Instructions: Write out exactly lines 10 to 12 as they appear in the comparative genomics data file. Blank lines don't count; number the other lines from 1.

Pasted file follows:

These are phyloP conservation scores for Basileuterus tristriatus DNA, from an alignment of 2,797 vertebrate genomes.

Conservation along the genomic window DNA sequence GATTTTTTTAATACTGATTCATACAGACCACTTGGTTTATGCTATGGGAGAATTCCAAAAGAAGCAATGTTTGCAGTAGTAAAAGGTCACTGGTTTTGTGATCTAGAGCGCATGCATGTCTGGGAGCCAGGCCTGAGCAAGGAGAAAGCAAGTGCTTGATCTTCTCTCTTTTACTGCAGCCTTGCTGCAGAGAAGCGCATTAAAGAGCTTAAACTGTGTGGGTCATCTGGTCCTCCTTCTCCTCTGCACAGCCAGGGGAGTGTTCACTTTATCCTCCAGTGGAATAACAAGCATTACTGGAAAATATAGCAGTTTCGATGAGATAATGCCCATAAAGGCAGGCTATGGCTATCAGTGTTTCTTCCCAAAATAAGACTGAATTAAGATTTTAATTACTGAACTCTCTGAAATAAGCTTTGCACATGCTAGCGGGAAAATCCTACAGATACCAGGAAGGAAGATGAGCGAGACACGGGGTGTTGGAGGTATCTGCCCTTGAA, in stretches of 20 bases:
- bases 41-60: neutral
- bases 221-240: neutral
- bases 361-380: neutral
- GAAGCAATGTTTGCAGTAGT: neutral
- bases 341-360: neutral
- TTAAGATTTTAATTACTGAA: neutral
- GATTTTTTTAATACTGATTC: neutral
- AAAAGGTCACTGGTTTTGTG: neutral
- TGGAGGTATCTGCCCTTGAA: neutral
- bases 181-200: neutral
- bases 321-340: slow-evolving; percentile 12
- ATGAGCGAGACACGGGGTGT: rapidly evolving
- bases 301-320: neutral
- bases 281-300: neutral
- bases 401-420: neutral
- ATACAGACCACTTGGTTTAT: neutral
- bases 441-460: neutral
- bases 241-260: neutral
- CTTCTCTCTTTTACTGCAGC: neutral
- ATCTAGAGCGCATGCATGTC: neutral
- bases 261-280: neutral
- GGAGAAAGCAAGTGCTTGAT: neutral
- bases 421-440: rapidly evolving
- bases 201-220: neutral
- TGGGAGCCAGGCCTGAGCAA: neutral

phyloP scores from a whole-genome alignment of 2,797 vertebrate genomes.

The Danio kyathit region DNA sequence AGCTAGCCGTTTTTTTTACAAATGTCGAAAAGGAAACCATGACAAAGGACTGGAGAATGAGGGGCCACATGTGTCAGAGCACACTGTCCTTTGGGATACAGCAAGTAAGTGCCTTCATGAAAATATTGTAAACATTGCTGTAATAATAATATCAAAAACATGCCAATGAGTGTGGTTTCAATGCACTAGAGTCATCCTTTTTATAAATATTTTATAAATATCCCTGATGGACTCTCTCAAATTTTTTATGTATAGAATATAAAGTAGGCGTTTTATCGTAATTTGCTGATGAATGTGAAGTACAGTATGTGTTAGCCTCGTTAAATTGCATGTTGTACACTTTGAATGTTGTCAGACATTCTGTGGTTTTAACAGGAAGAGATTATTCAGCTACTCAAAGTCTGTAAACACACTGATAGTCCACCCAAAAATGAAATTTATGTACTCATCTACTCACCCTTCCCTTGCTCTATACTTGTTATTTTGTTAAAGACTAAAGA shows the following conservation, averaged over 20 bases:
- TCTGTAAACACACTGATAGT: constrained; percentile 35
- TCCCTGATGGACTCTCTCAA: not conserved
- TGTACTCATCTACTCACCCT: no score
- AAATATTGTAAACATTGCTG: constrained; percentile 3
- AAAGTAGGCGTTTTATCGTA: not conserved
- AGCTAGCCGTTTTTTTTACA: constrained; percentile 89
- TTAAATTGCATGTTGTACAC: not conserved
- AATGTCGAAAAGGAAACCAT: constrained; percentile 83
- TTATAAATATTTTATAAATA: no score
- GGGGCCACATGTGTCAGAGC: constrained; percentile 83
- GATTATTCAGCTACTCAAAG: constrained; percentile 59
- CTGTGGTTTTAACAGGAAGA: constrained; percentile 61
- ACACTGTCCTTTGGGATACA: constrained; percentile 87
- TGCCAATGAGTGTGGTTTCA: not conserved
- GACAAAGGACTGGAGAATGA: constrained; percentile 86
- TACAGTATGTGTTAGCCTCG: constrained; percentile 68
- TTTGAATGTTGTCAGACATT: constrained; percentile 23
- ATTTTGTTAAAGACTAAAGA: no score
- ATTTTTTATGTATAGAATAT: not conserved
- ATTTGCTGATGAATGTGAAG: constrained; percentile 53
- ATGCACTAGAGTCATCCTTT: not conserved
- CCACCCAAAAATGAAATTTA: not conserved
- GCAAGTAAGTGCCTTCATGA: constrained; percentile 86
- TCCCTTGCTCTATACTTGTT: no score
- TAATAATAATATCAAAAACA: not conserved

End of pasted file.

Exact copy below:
- AAAAGGTCACTGGTTTTGTG: neutral
- TGGAGGTATCTGCCCTTGAA: neutral
- bases 181-200: neutral